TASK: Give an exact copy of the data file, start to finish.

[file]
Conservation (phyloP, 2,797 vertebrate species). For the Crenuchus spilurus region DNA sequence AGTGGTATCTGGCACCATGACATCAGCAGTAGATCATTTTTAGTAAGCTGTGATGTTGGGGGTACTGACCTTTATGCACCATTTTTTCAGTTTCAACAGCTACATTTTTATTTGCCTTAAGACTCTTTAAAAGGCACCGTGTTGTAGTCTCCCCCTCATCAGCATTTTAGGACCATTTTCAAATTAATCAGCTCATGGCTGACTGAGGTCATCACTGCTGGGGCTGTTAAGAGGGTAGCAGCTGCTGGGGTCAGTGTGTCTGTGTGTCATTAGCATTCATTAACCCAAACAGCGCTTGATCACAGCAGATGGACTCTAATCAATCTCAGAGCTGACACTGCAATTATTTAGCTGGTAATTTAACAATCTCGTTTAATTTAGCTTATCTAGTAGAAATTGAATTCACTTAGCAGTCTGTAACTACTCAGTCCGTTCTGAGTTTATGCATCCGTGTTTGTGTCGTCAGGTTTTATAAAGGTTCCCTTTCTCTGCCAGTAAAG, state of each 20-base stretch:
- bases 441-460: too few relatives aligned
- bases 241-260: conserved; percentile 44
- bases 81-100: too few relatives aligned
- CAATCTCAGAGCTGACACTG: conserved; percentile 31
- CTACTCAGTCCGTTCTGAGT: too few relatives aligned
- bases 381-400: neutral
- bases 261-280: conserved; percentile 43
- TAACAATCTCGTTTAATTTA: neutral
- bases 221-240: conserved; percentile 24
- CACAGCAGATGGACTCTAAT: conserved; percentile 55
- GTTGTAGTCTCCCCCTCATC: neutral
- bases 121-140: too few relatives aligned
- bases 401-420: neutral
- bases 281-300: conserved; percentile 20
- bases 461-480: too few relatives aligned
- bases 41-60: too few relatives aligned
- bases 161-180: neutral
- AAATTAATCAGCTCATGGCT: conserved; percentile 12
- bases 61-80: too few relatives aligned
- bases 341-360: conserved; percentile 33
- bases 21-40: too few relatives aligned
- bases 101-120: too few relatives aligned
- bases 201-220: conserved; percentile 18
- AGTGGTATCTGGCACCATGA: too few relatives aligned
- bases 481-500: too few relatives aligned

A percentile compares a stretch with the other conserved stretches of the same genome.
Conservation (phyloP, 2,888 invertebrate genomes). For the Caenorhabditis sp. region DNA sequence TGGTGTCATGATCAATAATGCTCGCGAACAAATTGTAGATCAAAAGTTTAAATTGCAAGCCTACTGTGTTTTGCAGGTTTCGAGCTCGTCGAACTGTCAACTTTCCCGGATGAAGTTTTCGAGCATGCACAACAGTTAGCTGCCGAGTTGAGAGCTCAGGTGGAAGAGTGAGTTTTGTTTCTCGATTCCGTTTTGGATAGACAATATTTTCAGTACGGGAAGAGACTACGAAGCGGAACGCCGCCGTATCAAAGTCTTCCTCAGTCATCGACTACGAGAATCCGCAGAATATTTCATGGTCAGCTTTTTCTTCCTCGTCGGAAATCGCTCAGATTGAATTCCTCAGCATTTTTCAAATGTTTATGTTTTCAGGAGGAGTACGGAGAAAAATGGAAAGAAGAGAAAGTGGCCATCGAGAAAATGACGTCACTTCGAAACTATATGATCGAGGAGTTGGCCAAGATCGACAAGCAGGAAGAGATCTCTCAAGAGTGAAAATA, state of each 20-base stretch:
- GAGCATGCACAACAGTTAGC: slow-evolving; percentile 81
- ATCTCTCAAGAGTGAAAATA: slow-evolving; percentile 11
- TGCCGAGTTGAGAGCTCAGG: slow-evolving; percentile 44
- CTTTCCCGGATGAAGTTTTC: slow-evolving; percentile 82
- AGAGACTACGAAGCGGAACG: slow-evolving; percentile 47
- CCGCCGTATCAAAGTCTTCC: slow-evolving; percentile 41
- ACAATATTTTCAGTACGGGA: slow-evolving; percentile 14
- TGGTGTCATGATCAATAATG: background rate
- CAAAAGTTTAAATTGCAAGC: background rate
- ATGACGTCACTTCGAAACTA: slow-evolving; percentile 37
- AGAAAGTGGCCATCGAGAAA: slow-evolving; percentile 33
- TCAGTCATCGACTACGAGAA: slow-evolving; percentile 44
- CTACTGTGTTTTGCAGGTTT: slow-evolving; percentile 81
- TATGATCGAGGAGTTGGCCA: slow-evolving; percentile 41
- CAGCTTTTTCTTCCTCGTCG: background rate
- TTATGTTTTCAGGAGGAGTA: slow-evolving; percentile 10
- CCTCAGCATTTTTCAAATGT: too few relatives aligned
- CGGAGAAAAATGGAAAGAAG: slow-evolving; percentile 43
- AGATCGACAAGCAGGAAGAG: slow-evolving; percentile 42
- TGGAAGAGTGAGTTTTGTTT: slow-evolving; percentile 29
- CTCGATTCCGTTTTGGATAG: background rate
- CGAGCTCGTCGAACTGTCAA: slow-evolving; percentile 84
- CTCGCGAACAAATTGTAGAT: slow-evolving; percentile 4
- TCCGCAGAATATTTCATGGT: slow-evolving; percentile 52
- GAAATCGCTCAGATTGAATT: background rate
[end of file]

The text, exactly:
Conservation (phyloP, 2,797 vertebrate species). For the Crenuchus spilurus region DNA sequence AGTGGTATCTGGCACCATGACATCAGCAGTAGATCATTTTTAGTAAGCTGTGATGTTGGGGGTACTGACCTTTATGCACCATTTTTTCAGTTTCAACAGCTACATTTTTATTTGCCTTAAGACTCTTTAAAAGGCACCGTGTTGTAGTCTCCCCCTCATCAGCATTTTAGGACCATTTTCAAATTAATCAGCTCATGGCTGACTGAGGTCATCACTGCTGGGGCTGTTAAGAGGGTAGCAGCTGCTGGGGTCAGTGTGTCTGTGTGTCATTAGCATTCATTAACCCAAACAGCGCTTGATCACAGCAGATGGACTCTAATCAATCTCAGAGCTGACACTGCAATTATTTAGCTGGTAATTTAACAATCTCGTTTAATTTAGCTTATCTAGTAGAAATTGAATTCACTTAGCAGTCTGTAACTACTCAGTCCGTTCTGAGTTTATGCATCCGTGTTTGTGTCGTCAGGTTTTATAAAGGTTCCCTTTCTCTGCCAGTAAAG, state of each 20-base stretch:
- bases 441-460: too few relatives aligned
- bases 241-260: conserved; percentile 44
- bases 81-100: too few relatives aligned
- CAATCTCAGAGCTGACACTG: conserved; percentile 31
- CTACTCAGTCCGTTCTGAGT: too few relatives aligned
- bases 381-400: neutral
- bases 261-280: conserved; percentile 43
- TAACAATCTCGTTTAATTTA: neutral
- bases 221-240: conserved; percentile 24
- CACAGCAGATGGACTCTAAT: conserved; percentile 55
- GTTGTAGTCTCCCCCTCATC: neutral
- bases 121-140: too few relatives aligned
- bases 401-420: neutral
- bases 281-300: conserved; percentile 20
- bases 461-480: too few relatives aligned
- bases 41-60: too few relatives aligned
- bases 161-180: neutral
- AAATTAATCAGCTCATGGCT: conserved; percentile 12
- bases 61-80: too few relatives aligned
- bases 341-360: conserved; percentile 33
- bases 21-40: too few relatives aligned
- bases 101-120: too few relatives aligned
- bases 201-220: conserved; percentile 18
- AGTGGTATCTGGCACCATGA: too few relatives aligned
- bases 481-500: too few relatives aligned

A percentile compares a stretch with the other conserved stretches of the same genome.
Conservation (phyloP, 2,888 invertebrate genomes). For the Caenorhabditis sp. region DNA sequence TGGTGTCATGATCAATAATGCTCGCGAACAAATTGTAGATCAAAAGTTTAAATTGCAAGCCTACTGTGTTTTGCAGGTTTCGAGCTCGTCGAACTGTCAACTTTCCCGGATGAAGTTTTCGAGCATGCACAACAGTTAGCTGCCGAGTTGAGAGCTCAGGTGGAAGAGTGAGTTTTGTTTCTCGATTCCGTTTTGGATAGACAATATTTTCAGTACGGGAAGAGACTACGAAGCGGAACGCCGCCGTATCAAAGTCTTCCTCAGTCATCGACTACGAGAATCCGCAGAATATTTCATGGTCAGCTTTTTCTTCCTCGTCGGAAATCGCTCAGATTGAATTCCTCAGCATTTTTCAAATGTTTATGTTTTCAGGAGGAGTACGGAGAAAAATGGAAAGAAGAGAAAGTGGCCATCGAGAAAATGACGTCACTTCGAAACTATATGATCGAGGAGTTGGCCAAGATCGACAAGCAGGAAGAGATCTCTCAAGAGTGAAAATA, state of each 20-base stretch:
- GAGCATGCACAACAGTTAGC: slow-evolving; percentile 81
- ATCTCTCAAGAGTGAAAATA: slow-evolving; percentile 11
- TGCCGAGTTGAGAGCTCAGG: slow-evolving; percentile 44
- CTTTCCCGGATGAAGTTTTC: slow-evolving; percentile 82
- AGAGACTACGAAGCGGAACG: slow-evolving; percentile 47
- CCGCCGTATCAAAGTCTTCC: slow-evolving; percentile 41
- ACAATATTTTCAGTACGGGA: slow-evolving; percentile 14
- TGGTGTCATGATCAATAATG: background rate
- CAAAAGTTTAAATTGCAAGC: background rate
- ATGACGTCACTTCGAAACTA: slow-evolving; percentile 37
- AGAAAGTGGCCATCGAGAAA: slow-evolving; percentile 33
- TCAGTCATCGACTACGAGAA: slow-evolving; percentile 44
- CTACTGTGTTTTGCAGGTTT: slow-evolving; percentile 81
- TATGATCGAGGAGTTGGCCA: slow-evolving; percentile 41
- CAGCTTTTTCTTCCTCGTCG: background rate
- TTATGTTTTCAGGAGGAGTA: slow-evolving; percentile 10
- CCTCAGCATTTTTCAAATGT: too few relatives aligned
- CGGAGAAAAATGGAAAGAAG: slow-evolving; percentile 43
- AGATCGACAAGCAGGAAGAG: slow-evolving; percentile 42
- TGGAAGAGTGAGTTTTGTTT: slow-evolving; percentile 29
- CTCGATTCCGTTTTGGATAG: background rate
- CGAGCTCGTCGAACTGTCAA: slow-evolving; percentile 84
- CTCGCGAACAAATTGTAGAT: slow-evolving; percentile 4
- TCCGCAGAATATTTCATGGT: slow-evolving; percentile 52
- GAAATCGCTCAGATTGAATT: background rate